Review of Turkey's Combined 4th and 5th Periodic Reports under CEDAW
Monday, April 4, 2005 10:30 AM

The Committee on the Elimination of Discrimination against Women recently produced concluding comments on the combined fourth and fifth periodic reports submitted by Turkey in January 2005.

The Committee praised Turkey for its amendment to the country’s Constitution. The Constitution now requires the state to ensure that women and men are treated equally. It also commended Turkey on its revision of another article of the Constitution, giving international conventions, including the Convention on the Elimination of Discrimination against Women, supremacy over all other national laws. The Committee was also pleased with the State’s enactment of a number of new laws that seek to promote gender equality and discourage discrimination, its initiative to increase compulsory basic education for girls, as well as its ratification of the Optional Protocol to the Convention.

In addition to its praises, the Committee expressed concern about a number of deficiencies in the system. For example, the Committee pointed out that Turkey’s Constitution failed to define discrimination of women. It suggested that such a definition be included to facilitate public awareness of the idea. In addition, the Committee expressed concern about the problem of violence against women in Turkey and suggested that the country make efforts to increase the number of shelters available to women as well as educate the public that such violence is morally and socially unacceptable. The deep rooted cultural stereotyping of women was also addressed. Concerned such stereotypes feed acceptability of violence such as “honour killings,” the Committee suggested that the Country focus on developing educational campaigns to promote more positive imaging of women.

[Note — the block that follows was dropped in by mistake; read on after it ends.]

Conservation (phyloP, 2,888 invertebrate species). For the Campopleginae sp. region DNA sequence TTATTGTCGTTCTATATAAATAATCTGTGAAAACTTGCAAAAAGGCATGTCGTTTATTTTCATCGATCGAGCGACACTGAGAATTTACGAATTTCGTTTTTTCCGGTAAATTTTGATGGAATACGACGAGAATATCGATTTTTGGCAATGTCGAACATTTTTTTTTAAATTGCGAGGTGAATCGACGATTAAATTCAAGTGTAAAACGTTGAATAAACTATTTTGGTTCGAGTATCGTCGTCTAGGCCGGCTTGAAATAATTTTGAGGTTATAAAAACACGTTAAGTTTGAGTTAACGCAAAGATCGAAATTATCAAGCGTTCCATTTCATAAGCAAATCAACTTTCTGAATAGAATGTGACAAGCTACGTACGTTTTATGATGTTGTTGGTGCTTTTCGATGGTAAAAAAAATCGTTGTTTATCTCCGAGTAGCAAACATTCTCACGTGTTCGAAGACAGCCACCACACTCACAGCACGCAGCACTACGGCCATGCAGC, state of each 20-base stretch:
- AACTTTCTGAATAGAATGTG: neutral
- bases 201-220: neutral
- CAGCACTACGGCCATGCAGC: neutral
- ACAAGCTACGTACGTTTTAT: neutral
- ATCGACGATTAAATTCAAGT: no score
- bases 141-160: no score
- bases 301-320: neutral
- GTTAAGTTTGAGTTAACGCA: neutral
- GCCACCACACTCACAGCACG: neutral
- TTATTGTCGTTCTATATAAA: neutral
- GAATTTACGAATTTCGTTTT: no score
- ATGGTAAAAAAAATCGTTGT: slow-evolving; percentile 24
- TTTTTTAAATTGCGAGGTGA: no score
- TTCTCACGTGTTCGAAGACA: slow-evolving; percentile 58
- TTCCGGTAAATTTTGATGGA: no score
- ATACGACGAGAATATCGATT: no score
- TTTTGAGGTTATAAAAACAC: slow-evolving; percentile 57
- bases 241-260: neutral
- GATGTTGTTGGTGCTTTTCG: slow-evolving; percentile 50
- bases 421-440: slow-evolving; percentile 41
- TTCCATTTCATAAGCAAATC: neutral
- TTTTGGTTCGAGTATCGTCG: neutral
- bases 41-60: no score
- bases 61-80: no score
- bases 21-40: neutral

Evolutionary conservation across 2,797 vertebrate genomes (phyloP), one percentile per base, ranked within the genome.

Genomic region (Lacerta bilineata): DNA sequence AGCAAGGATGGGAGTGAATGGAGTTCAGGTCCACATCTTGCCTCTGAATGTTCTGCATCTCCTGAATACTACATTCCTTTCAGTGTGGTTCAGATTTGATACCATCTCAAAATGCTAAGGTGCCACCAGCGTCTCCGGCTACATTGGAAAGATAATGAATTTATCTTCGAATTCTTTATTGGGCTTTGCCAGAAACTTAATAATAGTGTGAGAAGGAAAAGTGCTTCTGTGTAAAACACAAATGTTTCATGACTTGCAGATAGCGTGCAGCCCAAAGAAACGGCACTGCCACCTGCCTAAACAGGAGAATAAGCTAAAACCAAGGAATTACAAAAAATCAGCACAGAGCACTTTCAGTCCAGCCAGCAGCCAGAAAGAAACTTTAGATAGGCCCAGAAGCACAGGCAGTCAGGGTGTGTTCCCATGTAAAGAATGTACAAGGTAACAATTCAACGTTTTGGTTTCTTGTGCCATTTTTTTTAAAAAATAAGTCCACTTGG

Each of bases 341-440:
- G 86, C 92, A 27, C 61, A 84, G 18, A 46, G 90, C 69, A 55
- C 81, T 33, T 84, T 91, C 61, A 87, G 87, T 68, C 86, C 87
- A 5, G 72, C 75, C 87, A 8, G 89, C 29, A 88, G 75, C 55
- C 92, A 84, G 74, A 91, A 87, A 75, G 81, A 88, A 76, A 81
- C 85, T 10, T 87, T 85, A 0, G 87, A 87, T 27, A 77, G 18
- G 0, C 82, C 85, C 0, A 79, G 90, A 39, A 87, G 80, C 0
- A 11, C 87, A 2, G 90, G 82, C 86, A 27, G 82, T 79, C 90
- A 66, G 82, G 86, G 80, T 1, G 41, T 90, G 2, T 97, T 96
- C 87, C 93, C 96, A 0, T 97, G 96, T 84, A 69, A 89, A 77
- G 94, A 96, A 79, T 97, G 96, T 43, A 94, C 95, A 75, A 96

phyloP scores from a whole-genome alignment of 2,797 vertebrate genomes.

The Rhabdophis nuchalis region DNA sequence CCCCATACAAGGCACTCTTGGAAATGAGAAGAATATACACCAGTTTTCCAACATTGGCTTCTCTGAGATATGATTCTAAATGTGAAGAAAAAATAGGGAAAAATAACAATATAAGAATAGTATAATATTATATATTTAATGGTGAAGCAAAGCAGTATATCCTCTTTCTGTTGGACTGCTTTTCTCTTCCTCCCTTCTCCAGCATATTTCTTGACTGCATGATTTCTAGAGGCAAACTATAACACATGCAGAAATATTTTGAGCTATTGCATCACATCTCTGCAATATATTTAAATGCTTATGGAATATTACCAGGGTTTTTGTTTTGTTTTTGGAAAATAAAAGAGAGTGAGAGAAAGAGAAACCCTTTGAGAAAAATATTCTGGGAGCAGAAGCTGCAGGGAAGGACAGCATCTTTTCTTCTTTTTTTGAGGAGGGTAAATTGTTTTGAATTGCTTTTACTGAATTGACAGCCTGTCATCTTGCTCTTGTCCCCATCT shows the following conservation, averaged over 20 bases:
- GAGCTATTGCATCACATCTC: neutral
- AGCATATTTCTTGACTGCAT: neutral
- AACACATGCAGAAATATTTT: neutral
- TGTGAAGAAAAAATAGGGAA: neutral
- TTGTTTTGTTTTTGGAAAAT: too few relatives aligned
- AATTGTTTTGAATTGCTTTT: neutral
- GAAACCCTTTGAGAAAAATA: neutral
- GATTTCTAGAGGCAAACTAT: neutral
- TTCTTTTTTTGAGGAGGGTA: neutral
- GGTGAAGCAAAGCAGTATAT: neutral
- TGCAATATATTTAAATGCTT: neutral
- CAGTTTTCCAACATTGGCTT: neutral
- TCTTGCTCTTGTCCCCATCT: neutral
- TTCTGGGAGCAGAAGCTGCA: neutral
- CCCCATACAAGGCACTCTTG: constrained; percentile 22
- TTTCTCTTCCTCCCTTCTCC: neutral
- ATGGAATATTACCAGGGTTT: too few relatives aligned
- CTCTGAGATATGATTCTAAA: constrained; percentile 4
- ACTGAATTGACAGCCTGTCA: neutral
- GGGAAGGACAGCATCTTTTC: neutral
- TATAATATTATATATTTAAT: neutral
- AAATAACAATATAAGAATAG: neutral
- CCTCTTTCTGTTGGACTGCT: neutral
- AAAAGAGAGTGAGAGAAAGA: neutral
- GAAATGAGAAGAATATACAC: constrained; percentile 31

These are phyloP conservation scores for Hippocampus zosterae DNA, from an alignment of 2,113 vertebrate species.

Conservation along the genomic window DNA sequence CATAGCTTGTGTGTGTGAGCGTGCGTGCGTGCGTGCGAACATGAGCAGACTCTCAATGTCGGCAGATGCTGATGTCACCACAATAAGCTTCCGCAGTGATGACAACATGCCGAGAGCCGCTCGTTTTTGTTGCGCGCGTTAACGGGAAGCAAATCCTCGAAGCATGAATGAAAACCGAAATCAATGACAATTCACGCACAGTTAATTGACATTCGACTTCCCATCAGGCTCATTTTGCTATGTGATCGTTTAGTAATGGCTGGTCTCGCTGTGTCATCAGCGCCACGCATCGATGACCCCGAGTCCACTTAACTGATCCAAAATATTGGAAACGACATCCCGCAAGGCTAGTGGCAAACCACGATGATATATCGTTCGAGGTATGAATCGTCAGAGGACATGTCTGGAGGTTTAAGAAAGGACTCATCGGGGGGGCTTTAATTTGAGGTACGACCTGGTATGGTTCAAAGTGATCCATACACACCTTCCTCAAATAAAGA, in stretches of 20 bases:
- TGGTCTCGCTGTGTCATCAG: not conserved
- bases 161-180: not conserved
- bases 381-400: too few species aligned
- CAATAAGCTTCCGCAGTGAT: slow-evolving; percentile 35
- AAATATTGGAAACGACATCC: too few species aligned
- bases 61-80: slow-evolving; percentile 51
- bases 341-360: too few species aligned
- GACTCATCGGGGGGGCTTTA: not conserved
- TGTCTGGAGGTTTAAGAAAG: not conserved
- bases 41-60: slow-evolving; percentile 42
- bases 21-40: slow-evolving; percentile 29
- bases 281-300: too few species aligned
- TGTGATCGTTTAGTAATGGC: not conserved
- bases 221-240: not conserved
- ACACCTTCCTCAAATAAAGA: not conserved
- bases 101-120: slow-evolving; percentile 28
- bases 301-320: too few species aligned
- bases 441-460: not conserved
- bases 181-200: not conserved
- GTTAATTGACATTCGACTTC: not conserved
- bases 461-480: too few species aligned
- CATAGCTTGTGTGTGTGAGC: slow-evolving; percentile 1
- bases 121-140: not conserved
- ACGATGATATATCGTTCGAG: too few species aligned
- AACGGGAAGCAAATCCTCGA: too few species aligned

Noting the under-representation of women and discrimination against women in political and public life, the Committee also recommended that the State take steps to ensure that women are employed in all sectors. Illiteracy remains a problem for women and girls. Therefore, the Committee also recommended that Turkey render basic and higher education more accessible to women and girls. The Committee also regretted the lack of information on diverse problems such as women asylum seekers in the country, the integration of a gender perspective in Turkey’s economic development, the number of women subjected to human trafficking each year, as well as the status of minority women in the country. The Committee encouraged Turkey to respond to such problems in its subsequent reports.

Please click here to read the Committee's concluding comments.

Compiled from: Concluding Comments: Turkey, CEDAW/c/2005/I/CRP.3/Add.8/rev.1, Committee on the Elimination of Discrimination against Women, Thirty-second session, 28 January 2005